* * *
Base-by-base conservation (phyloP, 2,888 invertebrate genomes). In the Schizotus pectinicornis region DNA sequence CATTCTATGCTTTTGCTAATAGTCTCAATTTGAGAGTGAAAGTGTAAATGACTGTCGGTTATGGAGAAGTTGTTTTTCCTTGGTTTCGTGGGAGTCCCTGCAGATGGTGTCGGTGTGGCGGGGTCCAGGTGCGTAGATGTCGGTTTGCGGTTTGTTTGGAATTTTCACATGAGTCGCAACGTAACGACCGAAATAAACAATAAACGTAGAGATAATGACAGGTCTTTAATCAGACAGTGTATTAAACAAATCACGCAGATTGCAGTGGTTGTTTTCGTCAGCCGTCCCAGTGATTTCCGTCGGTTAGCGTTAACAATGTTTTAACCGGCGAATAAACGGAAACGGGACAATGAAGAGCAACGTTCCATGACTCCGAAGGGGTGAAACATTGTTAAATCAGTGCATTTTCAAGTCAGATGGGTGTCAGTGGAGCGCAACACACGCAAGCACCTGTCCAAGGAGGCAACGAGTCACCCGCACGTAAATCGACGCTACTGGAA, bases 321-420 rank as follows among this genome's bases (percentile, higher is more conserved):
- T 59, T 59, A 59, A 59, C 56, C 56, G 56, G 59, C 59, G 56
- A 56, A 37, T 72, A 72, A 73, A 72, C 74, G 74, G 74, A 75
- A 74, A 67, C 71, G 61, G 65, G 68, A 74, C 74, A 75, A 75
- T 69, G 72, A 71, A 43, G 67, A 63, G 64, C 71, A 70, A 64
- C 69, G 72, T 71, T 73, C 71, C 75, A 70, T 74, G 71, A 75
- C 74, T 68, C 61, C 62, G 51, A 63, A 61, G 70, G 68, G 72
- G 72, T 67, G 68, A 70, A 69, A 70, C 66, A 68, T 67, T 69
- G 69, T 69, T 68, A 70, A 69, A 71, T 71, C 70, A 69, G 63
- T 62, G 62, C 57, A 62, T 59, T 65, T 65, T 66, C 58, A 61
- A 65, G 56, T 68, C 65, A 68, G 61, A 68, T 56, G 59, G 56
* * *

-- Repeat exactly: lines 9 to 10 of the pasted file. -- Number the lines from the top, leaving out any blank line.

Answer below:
- G 69, T 69, T 68, A 70, A 69, A 71, T 71, C 70, A 69, G 63
- T 62, G 62, C 57, A 62, T 59, T 65, T 65, T 66, C 58, A 61